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Sew Easy rulers for all your quilting projects

by Paul Leger

On Monday this week, I spoke of the 2 Sew Easy rulers you should consider adding to your quilting toolbox to get started. Those 2 rulers were:

Those 2 rulers are versatile enough to meet 98% of your quilting needs.

As you gather experience and become more immersed in quilting you’ll probably want to add more rulers to your toolbox. My recommendations for your next 2 rulers are:

Sew Easy Quilting Ruler 12″ x 6½″ and Sew Easy Square Ruler 6½” x 6½”

So, without further ado, below is the fabric placement diagram for today’s placemat design.

Today’s placemat with fabric placement – Click to download PDF

I’ll be using novelty fabrics for the door, windows and garage pieces.

Note: I’d originally planned for this placemat house design to be a 2-story home, but after selecting the novelty fabric, which features ladies quilting, I decided this placemat would be more of a quilting retreat center with a parking garage for several cars.

Sorting your fabrics will make it easier to find the required piece.

Today’s method for making half-square triangles (HSTs) is the easiest and quickest method this week!

Begin by taking the C and D fabrics and drawing a diagonal line with a pencil or chalk on the wrong side of the C piece. Place both fabrics wrong sides together. Then, sew ¼” away from the diagonal line on each side of the line.

When both seams are sewn to either side of the diagonal line, cut along the marked line.

After sewing the seams on each side of the line, cut fabrics along the diagonal line.

Lay every piece for the placemat out on your work surface in their correct spots according to the diagram.

On your work surface place all the house pieces in their appropriate space.

Compared to the 3 other placemats I’ve constructed this week, I’ll sew today’s building together in two sections: the upper and lower floors.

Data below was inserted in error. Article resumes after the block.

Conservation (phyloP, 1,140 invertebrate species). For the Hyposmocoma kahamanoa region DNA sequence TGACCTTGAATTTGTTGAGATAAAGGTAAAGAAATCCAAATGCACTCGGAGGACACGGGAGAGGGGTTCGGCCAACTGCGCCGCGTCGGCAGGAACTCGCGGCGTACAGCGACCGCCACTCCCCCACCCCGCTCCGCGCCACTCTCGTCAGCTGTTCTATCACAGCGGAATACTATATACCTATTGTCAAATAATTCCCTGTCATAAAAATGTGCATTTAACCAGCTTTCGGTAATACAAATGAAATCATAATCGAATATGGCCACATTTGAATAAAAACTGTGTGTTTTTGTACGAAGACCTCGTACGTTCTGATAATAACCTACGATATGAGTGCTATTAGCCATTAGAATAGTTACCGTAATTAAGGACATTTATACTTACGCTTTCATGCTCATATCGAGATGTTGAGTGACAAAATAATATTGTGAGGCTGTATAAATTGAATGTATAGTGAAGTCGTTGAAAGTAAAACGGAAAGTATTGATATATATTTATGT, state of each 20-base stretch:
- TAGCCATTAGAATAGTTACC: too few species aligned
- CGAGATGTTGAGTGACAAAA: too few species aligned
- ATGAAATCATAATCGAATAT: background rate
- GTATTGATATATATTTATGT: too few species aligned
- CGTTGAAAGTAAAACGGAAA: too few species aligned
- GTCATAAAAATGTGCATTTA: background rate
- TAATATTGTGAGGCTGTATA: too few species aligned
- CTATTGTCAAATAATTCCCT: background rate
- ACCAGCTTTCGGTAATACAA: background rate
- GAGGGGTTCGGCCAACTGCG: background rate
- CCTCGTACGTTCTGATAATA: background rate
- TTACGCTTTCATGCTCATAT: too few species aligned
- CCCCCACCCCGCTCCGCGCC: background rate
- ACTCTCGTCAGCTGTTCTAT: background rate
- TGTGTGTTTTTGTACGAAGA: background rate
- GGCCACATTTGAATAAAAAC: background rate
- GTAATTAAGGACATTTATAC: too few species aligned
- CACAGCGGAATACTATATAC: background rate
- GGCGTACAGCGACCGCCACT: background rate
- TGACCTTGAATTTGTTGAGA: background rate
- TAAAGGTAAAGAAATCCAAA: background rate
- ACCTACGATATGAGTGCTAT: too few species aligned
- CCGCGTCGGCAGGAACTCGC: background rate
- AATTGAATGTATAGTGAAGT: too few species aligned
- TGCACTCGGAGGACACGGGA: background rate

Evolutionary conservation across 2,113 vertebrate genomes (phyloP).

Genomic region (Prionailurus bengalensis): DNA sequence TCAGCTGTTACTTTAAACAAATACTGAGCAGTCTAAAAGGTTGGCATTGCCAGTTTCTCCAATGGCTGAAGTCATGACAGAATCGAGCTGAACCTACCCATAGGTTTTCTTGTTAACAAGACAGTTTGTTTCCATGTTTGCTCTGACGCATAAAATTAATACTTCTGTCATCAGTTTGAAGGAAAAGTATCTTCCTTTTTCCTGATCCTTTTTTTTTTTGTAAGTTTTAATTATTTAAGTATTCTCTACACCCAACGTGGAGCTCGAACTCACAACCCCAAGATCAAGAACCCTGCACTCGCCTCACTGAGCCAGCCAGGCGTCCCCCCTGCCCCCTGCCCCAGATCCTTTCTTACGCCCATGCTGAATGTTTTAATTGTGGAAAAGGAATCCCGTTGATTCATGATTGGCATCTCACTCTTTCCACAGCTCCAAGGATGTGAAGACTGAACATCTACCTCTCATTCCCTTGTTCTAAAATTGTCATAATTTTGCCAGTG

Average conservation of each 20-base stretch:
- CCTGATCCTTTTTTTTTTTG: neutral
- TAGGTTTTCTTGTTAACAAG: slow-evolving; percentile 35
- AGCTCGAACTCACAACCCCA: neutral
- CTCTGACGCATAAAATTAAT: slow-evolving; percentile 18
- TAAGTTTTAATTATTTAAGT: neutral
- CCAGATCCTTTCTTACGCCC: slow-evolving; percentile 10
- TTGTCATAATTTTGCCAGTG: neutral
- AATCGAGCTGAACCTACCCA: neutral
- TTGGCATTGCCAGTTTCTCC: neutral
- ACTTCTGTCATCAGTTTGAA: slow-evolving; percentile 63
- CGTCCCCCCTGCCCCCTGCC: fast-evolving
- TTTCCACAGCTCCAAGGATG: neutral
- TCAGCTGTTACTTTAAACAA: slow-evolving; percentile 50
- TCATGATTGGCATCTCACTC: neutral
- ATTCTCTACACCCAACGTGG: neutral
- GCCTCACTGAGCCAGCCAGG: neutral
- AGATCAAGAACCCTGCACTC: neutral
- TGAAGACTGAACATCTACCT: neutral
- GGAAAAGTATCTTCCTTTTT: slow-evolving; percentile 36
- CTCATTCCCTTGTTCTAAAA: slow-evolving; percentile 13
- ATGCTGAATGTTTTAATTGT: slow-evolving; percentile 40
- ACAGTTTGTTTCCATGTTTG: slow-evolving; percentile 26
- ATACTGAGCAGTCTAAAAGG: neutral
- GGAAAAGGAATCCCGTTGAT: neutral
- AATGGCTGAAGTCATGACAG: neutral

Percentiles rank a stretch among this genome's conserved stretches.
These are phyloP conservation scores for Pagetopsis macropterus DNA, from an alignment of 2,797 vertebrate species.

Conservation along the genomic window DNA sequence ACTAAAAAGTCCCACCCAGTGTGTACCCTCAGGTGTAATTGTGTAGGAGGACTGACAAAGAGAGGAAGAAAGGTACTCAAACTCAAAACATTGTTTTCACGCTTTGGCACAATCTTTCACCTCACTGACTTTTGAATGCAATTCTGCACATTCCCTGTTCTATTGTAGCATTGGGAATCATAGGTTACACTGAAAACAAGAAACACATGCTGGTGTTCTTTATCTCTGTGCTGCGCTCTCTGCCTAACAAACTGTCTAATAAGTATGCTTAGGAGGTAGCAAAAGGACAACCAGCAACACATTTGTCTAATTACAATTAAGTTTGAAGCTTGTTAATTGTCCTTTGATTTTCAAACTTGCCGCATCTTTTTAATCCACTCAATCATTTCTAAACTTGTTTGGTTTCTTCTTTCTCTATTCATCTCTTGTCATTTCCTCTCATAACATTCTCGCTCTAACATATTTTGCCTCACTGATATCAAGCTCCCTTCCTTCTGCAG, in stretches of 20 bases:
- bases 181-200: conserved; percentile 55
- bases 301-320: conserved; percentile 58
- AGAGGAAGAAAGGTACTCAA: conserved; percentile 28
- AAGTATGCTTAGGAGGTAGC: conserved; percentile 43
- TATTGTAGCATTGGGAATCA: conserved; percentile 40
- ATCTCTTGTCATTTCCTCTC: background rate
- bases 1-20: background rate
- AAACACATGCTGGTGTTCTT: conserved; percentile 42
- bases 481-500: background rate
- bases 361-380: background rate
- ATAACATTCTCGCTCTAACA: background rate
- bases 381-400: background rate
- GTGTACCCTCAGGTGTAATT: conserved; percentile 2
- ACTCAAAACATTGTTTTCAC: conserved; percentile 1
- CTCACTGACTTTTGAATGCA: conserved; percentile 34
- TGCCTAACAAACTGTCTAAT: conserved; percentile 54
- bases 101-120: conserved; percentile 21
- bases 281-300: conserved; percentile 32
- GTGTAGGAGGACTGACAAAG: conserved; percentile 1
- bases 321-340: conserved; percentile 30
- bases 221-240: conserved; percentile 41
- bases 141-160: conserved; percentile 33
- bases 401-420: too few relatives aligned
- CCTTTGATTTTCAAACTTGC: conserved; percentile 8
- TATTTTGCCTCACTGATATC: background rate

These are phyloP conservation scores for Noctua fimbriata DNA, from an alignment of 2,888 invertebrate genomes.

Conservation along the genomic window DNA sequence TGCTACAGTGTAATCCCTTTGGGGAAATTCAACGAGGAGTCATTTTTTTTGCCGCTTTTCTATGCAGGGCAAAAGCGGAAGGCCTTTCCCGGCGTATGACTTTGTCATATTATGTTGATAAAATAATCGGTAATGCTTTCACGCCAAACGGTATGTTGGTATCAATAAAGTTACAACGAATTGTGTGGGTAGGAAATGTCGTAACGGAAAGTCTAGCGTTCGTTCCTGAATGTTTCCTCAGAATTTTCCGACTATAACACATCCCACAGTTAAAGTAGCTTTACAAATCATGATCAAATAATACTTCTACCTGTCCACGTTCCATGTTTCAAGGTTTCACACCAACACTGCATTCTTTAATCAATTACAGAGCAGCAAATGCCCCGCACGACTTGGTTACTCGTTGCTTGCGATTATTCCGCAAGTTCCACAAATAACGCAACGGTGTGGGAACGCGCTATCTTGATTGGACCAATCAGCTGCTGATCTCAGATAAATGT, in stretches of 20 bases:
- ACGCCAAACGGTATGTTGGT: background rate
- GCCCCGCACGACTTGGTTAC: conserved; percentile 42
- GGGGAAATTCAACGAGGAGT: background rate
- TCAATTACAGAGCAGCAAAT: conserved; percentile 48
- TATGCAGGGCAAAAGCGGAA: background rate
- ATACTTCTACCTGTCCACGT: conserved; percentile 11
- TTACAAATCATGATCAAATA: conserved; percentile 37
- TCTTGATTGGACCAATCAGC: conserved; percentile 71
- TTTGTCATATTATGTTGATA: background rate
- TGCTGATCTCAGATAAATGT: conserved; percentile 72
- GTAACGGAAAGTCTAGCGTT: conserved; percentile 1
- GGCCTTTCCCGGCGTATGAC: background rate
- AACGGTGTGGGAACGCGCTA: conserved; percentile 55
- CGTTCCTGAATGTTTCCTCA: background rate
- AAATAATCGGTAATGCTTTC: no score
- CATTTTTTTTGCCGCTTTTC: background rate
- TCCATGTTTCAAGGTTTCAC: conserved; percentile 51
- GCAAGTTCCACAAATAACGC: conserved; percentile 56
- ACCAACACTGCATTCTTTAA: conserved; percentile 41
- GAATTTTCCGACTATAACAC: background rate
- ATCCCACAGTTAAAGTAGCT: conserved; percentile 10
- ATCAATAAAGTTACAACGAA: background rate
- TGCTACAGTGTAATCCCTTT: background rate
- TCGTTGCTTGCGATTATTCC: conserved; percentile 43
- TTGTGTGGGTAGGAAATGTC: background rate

TIP Use the second photo of this post as a guide for piece placement.

Sew the pieces that make up the retreat house right sides together with a ¼” seam using the following groupings and order (going to be like algebra):

  1. E onto the top and the bottom of L
  2. CD onto each side of ELE
  3. G onto the top of K
  4. F onto the left side of GK
  5. H onto the top and the bottom of M
  6. F onto the left side of HMH
  7. J onto the top of N
  8. I onto the left side of JN
  9. F onto the right side of JN
  10. FGK onto the left side of FHMH
  11. JNF onto the right side of FHMH

I hope the assembly didn’t cause too much confusion.

Attach the upper section of the house to the bottom.

Guess what! Almost finished the fourth and last placemat.

Now to finish off by sewing:

  • the two B pieces onto either side of the building
  • the top sky A strip
  • the grass B strip along the lower edge

The completed QUILTsocial Quilting Retreat Center

I hope you like the last of the 4 placemats.

At the beginning of today’s post I suggested you consider adding the Sew Easy Square Ruler – 6½” x 6½” and the Sew Easy Quilting Ruler – 12” x 6½” to your quilting toolbox.

Ask any quilter and they’ll tell you the same thing: that you can never have too many rulers.

Normally, at this point in the week I’d be finished, but, I’ve decided to add the sixth post. We still need to finish off the placemats.

Come on back and I’ll show you how to both quilt and add a binding to the placemats. This is something new quilters need to learn and it’s possible that even some seasoned quilters need a refresher.

This is part 5 of 6 in this series

Go back to part 4: When quilting, illuminate your work surface with the SURElight

Go to part 6: Batting, rotary cutters and the math for the right amount of binding


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